There’s nothing like grilling to bring a unique, dynamic flavor to your food. However, the intense heat of the grill that creates that flavor can be so strong that your food ends up overcooking and drying out faster than you’d like. This dilemma is the source of techniques like indirect grilling and building two-zone fires.
Another method, which also happens to enhance your food’s flavor profiles, is plank grilling. You’ve probably heard about wood plank grilling mostly in the context of cooking fish, but the technique applies to a ton of other ingredients. It’s quick, easy and impresses a crowd. We’ll tell you everything you need to know to get started.
Wood plank grilling is as straightforward as the name suggests. You put the plank on the grill, and put the food on the plank. This method cooks your food indirectly, since the plank acts as a barrier between the food and the fire or hot grate of the grill. One of the advantages of grilling on wood planks is that you don’t have to flip your food. That’s one of the primary reasons it’s so good for fish. You don’t have to worry about fillets falling apart while flipping them, but they still come out juicy and fully cooked.
You’ve got a lot of wood types to choose from, but cedar plank grilling is the most common for its affordability. If you shop around a little, you can usually find pre-cut planks made specifically for grilling in cooking or fine food stores. Alternatively, you can go right to the lumber store. However, you’ll need to take precautions to make sure you’re getting wood that’s safe to come in contact with food. Construction-grade wood gets treated with a bunch of chemicals that will result in a nasty flavor and potentially even toxins leaching into your meal.
To ensure your safety, ask for untreated, kiln-dried, furniture-grade wood. You want a thickness of at least half an inch to one inch, and the type of wood is up to you. The best options are:
If you’re buying your planks pre-cut, you might be able to find a variety pack that will let you test out multiple types of wood and figure out which ones you like best for a variety of different foods. For example, you might find that while cedar is great for fish, you don’t think the flavor is strong enough for plank-grilling steak.
The point of grilling on wood planks is to infuse your food with delicious wood smoke flavor. However, you don’t want the type of smoke that comes with being on fire — you want the type that comes from a slow smolder. To keep your planks, and your food, from going up in flames, you need to soak your planks before using them.
If you’ve bought planks packaged for grilling, they likely come with specific instructions on how to soak them. Generally, you want to soak the planks for at least one or two hours before they hit the grill. Doing this will ensure your food has time to cook through without the wood catching fire.
All you need is your kitchen sink or a large container, and something you can use to weigh down the plank, so it stays fully submerged and soaks evenly. After the soak time is over, take the plank out of the water and allow it to drain. Pat it dry with a paper towel, so it’s still damp, but not dripping.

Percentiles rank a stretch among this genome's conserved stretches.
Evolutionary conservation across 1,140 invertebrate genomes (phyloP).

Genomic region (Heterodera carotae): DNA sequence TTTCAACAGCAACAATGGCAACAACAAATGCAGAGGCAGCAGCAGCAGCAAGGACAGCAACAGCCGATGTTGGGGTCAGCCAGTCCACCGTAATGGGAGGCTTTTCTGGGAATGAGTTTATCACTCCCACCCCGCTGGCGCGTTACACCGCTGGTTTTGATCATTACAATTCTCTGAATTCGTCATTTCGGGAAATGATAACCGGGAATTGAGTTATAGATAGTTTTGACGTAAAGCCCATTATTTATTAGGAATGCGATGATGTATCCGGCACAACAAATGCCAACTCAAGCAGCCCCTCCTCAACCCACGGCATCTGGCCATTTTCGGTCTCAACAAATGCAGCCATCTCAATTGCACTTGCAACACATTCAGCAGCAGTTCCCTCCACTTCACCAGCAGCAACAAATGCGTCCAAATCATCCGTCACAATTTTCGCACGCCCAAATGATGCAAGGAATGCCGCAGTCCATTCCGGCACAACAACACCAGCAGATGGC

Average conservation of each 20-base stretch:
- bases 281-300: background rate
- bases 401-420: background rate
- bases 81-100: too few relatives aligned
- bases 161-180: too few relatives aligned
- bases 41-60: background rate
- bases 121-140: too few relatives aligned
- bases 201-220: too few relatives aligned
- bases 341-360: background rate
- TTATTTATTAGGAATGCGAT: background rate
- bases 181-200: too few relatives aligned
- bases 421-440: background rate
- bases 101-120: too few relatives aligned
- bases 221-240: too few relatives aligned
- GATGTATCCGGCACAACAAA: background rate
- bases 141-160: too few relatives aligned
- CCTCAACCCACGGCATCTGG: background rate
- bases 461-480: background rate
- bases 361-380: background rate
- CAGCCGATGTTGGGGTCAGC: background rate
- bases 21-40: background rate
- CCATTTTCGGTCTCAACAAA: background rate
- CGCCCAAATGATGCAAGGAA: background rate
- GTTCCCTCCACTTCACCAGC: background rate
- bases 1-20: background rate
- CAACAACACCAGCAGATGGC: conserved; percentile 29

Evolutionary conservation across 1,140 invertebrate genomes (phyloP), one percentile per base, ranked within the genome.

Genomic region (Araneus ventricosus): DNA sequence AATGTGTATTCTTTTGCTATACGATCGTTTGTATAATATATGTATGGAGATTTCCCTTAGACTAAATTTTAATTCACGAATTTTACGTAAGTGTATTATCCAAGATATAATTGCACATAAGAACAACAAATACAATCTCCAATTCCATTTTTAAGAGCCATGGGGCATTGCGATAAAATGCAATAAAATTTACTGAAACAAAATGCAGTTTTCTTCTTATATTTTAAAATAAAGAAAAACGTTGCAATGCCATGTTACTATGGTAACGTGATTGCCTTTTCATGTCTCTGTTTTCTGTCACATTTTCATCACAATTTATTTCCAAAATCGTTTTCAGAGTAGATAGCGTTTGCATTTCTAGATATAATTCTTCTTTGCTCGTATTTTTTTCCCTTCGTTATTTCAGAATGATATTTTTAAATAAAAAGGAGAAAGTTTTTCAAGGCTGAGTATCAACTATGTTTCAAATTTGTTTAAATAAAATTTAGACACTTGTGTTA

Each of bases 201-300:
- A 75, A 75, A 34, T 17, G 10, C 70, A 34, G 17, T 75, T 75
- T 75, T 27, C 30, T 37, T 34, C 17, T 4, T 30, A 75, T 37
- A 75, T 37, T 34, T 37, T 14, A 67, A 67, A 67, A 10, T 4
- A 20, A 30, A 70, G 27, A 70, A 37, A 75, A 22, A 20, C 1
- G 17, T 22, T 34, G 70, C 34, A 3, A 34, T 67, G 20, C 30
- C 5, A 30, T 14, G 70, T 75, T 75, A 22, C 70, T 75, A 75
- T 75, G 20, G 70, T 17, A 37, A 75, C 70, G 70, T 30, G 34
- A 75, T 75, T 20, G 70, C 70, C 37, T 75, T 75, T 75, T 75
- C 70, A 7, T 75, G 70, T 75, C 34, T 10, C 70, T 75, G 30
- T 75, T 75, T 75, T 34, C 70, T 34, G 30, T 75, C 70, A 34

Don’t be afraid to get creative with your soaking liquids. Try adding any of these elements to your soak sessions:
Your plank will readily soak up the flavors and transfer them to whatever you cook.
Grilling fish is about as easy as grilling on planks recipes can get. Take your pre-soaked plank and brush the top side of it with oil. Be sure you only oil the top, as the other side will be in direct contact with the grill. If your fish or fillets have skin, place that side down on the plank. Then, brush some oil on the fish and go to town with whatever seasonings you’d like.
Turn the grill to medium-high heat, and put the plank with the fish on it right in the center of the grate. Your cooking time will depend on variables like the thickness of the wood and the size of the fillet, but as a general rule, it will take about 15 minutes for a two-pound salmon fillet to cook through.
Plank grilling is a versatile technique that applies well to foods other than fish. All your proteins, including steak, can benefit from this method — but you have to adjust your approach a little bit. While the idea behind plank grilling is more of a low-and-slow approach, steaks are best when you crank the heat and get the meat on and off the grill quickly. To meet in the middle, you can start by searing your steak in a hot skillet and then transfer it to the plank to finish cooking.
Some cooks blacken their planks on the hot grill and then flip them over, placing the meat on the blackened surface. This approach imparts an incredibly intense wood flavor that many people find attractive. However, the act of flipping the extremely hot plank can be quite dangerous, and the wood smoke flavor can be overpowering for some. Additionally, this technique makes your planks disintegrate more quickly than they would from normal use.
When you’re plank-grilling veggies, the only real rule is to choose ones that have the structural integrity to stand up to grilling in general. Essentially, your only restriction is avoiding anything leafy like lettuce or spinach. These are some of the veggies that turn out fantastically on a plank and go well with any protein:
With only one good-sized plank, you can easily prepare a satisfying meal.
With the power of a Grilla pellet grill and a few quality grilling planks on hand, you can create an unforgettable flavor experience that your friends and family will rave about. Check out our collection of outstanding recipes and find out what a Grilla grill can do for you.
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